Jun 4, 2003 8:40 AM
|Sounds similar to a technique from Dr. Andy Pruitt and featured in Bicycling magazine a few months ago, but...
The idea is to gently nudge your metabolism with some easy exercise first thing in the morning while blood glycogen levels are low. In theory, this will push your body into fat-burning mode for the rest of the day.
However, the effort must be easy and short (20-30 minutes), or you will simply lose all energy for later, quality work.
|It's total calories, not time of day||titansprodigal|
Jun 4, 2003 5:53 PM
|Stop obsessing and start figuring out your carb/protein/fat ratios plus total calories. Work from that point, not by trying to train without food.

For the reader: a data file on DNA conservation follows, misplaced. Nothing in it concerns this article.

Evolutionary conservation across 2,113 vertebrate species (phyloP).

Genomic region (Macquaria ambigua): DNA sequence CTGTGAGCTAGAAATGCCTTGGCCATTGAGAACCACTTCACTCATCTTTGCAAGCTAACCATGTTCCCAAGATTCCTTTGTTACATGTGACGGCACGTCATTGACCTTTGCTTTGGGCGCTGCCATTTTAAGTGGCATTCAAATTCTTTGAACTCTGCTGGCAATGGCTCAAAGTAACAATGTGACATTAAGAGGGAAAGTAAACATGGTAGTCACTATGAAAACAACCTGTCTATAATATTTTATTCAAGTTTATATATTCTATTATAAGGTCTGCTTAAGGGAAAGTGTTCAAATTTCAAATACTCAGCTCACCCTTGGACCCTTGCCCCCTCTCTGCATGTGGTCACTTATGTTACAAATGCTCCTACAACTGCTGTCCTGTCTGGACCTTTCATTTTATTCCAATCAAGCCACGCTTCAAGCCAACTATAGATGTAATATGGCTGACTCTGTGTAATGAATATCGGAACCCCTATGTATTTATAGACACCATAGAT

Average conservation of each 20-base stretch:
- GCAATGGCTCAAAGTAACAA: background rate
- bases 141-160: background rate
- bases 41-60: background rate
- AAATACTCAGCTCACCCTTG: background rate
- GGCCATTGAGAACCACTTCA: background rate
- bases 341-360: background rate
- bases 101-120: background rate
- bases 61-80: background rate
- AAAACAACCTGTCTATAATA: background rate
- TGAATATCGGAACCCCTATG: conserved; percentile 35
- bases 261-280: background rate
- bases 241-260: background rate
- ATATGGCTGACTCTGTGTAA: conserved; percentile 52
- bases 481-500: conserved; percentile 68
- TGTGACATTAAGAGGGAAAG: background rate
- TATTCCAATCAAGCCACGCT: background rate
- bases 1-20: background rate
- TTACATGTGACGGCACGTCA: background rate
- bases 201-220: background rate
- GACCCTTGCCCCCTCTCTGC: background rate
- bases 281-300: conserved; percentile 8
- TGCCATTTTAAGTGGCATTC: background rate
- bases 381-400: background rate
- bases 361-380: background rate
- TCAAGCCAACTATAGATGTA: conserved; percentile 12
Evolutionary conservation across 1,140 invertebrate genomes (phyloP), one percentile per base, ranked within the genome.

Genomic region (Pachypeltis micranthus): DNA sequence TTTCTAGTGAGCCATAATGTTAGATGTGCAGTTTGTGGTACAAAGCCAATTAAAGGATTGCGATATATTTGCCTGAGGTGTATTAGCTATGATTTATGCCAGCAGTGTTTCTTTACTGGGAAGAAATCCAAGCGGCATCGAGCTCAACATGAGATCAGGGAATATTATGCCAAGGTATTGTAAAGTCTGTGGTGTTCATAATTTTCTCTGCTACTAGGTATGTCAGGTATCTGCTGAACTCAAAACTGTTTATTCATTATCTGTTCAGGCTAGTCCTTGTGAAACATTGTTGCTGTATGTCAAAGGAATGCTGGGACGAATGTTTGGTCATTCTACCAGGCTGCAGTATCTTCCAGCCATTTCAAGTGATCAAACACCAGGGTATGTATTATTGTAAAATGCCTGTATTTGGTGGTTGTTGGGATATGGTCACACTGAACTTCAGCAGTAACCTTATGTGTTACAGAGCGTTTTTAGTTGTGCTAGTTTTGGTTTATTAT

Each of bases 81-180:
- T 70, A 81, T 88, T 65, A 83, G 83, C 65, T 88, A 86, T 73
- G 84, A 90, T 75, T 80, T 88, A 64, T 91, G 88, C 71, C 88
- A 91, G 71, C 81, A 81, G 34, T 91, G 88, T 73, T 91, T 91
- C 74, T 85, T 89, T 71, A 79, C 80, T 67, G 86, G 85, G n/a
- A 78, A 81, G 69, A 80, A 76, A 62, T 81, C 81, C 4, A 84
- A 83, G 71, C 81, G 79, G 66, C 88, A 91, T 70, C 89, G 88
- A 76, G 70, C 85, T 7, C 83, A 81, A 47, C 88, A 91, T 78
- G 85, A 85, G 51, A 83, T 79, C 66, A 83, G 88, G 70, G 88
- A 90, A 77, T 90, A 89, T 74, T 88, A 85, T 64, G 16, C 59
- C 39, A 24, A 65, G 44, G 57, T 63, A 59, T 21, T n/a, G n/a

good pt, however i really have no spare time esp for counting calories or fat grams. I'm a student, riding, studying, family, social obligation and working full time leaves me zero time and little sleep.
People are quick to judge such are those below. Had i known i would have been judged and critized i would have kept my mouth shut. Or been less discriptive.
|Explain "family" obligations, do you have kids? (nm)||53T|
Jun 11, 2003 12:01 PM
Jun 3, 2003 8:08 PM
|Why the he11 do you care what your gut looks like? You actually won't show up at a race because you fill out your jersey more than you'd like? What are you racing for? You just said your times are good! And why are you training so early, so you can get back in time to watch The View?
Get Thee to the Starting Line and Race, boy.